For a while, I had data available on my phone for locating stuff. I got it turned off, because if I wanted to find a place to eat near where I worked, the first three or four screens were all ads for restaurants several miles away. (This is downtown LA, I don’t want to see places in Beverly Hills.) So ads are a big part of their data delivery.

  3. orionATL says:

    i assume this:

    1) this is for the purpose of selling customers data to make money

    2) this will serve the purpose of meeting verizon or at&t’s “service obligation in the war on “terror” “.

    isn’t it a nice trap our politicians and regulators have put us in – super-consolidation in phone industry has left us with only two major phone networks, both coincidentally adopting an unerasable data collection mini-program for browser users of their cellphones.

    of course there’s sprint. want to sign up? before they too accede?

    i want to have access to european networks :)

    • Phil Perspective says:

      … super-consolidation in phone industry has left us with only two major phone networks, both coincidentally adopting an unerasable data collection mini-program for browser users of their cellphones.

      Aren’t there three, and maybe four? Verizon, AT&T, Sprint and T-Mobile?

      • orionATL says:

        t-mobile is owned by deutsche telecomm indirectly thru a “buyout” of t-mobile by metro pcs thus giving the formerly foreign owned t-mobile a name on the ny stock exchange.

        sprint is owned by softbank (japanese?).

        quest is owned by centurylink, but they seem to be regional (at least they are available to me for adsl).

        from a consumer viewpoint (mine) there is little competition.

  4. TarheelDem says:

    Well now, that’s a great way to deal with expensive infrastructure. Securitize it to death. But then, not having a phone or internet connection will de-privilege you in the same way that failure to have a residential address or a bank account does today. Failing to connect is prima facie evidence that you are or have become untrustworthy.

    Boycotting becomes real only as a mass boycott that aggregates large numbers of those $50 and up charges for connections. Short of that, you are as they are saying about so much of human behavior in contemporary US society–suspicious.

    And joy of joys, we continue to get to pay for it whether we have any relationship with the corporations doing this. On one side of the wire or the other. So when do Verizon and ATT require the supercookies as part of the data stream on their backbone broadband networks? In internet of thing applications, such as autos with preset capabilities to access EZ-Pass and other toll collection services? As a universal event-tracking envelope for all sorts of transactions?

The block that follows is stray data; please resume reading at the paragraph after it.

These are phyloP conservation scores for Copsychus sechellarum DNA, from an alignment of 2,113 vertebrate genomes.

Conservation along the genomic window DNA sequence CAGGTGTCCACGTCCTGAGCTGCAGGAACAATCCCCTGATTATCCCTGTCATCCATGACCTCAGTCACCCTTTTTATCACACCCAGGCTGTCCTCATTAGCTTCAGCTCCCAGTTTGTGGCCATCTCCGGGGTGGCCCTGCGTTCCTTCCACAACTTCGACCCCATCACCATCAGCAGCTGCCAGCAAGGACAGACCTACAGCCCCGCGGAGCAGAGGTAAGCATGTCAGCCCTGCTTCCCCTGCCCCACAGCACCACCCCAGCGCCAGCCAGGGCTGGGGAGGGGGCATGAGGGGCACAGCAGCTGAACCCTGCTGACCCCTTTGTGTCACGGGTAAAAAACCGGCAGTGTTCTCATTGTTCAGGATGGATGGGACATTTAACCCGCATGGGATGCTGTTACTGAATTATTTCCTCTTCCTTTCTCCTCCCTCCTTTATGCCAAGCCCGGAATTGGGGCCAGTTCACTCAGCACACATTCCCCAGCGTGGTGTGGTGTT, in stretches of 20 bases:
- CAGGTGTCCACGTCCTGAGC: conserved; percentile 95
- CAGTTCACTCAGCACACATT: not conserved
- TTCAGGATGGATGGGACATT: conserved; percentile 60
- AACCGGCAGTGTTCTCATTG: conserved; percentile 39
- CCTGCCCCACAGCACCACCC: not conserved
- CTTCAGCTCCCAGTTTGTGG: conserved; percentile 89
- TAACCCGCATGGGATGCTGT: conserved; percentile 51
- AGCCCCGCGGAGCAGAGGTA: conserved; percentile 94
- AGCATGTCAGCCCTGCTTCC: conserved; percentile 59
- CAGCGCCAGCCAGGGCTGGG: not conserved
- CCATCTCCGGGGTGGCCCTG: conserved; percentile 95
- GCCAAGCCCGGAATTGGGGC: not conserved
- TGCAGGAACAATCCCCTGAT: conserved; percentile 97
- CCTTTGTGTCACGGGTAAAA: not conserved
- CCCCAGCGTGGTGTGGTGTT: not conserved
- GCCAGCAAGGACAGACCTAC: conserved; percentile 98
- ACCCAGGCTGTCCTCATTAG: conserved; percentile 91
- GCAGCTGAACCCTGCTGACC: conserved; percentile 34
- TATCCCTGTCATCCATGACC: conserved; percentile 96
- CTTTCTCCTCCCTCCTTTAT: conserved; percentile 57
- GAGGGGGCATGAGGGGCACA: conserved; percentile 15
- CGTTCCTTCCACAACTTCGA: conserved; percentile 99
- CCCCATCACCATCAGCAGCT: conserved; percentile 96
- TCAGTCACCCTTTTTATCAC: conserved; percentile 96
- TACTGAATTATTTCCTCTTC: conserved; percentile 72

5. jerryy says:

    Has anyone asked if this is limited to just the phone browsers on their networks?
    After all, both Verizon and AT&T offer web-site hosting, which could mean anyone that visits a site they host might be considered a customer. Most folks do not know how to find out who actually hosts the site.

  6. earlofhuntingdon says:

    Luscious non-answers by AT&T and Verizon, the two largest providers of mobile services in the United States. Makes the President’s Analyst look understated. But hey, what could go wrong?

  7. earlofhuntingdon says:

    One proof of the pudding will be to what extent open source apps that turn off such supercookies are prohibited by service providers.
    Revenue made from drift netting personal consumer data is already a surreptitious multibillion dollar a year business. Tying it to govt surveillance powers would ensure, among other things, that the US never enacts the kind of data privacy and data use and disclosure rules that the rest of the industrialized world has had for more than a decade.

  8. earlofhuntingdon says:

    Consider this supercookie in conjunction with the efforts by large banks and others surreptitiously to collect and use consumer voice prints as the de facto personal identifier for all account transactions.

  9. abbadabba says:

    Wow, what a train wreck at the Intercept…Way to wind the whole thing up with a Swedish massage, folks! The story is now the busted story tellers. I’m telling!

    Orange you glad you didn’t go there, Marcy? Talk about a spiraling squadron! Do they seriously think it is OK to display ANYONE’S harassment investigation outcomes even if the laundry came out clean? See what I mean? Meanies. I hope Matt sues the Intercept into the dirt so we can all start over, Phoenicians.

    Cookies have always meant crookies in my family. We loved to coyly cling to mother and beg her…”Could I have a crookie?”

    AT&T and Verizon control the most crooked of creeks up which they have taken our paddles! Here’s hoping for some major rain.

    Encryption and justice for all!

  10. abbadabba says:

    Earl of Huntington? How many times do you think we pay providers for the same data streams, king of fishers? I imagine multiple agencies purchase multiples of same multiples. Does the government mint hoodie billionaires just to hornswaggle us? OMG, that is NOT what I meant.

    Just how over valued is that hay stack? Couldn’t be as ridiculous as their CDS stack. That’s still in the hundreds of trillions. They just won’t let it die. Poor little P-PPIP. Ugly baby thing from Eraserhead.

  11. abbadabba says:

    Just rewatched “The Contender”….say NO-THING! The topic of why it didn’t work out with those iceholes in beneath your dignity!!

    You didn’t do anything wrong to have parted ways, so let them say it for you? Can you get over that BS excuse for violating Matt’s privacy and revealing the harassment inquiry? Now folks are slandering him with OTHERS words in the comment section, too! Mona, you are such a person.

  12. abbadabba says:

    Sorry to have to air that dirty laundry here, but the suppression section at the Intercept is much like its management’s. You cannot believe what passes for strange there.

    I go there to get a direct line into GCHQ so they can go fuck themselves daily. Hay, way to rain hellfire on a useless Racket, Q. Who’s the snub nosed gal? Of course to reveal her identity would be WRONG, right? Especially since NOTHING HAPPENED other than this honey snot shot.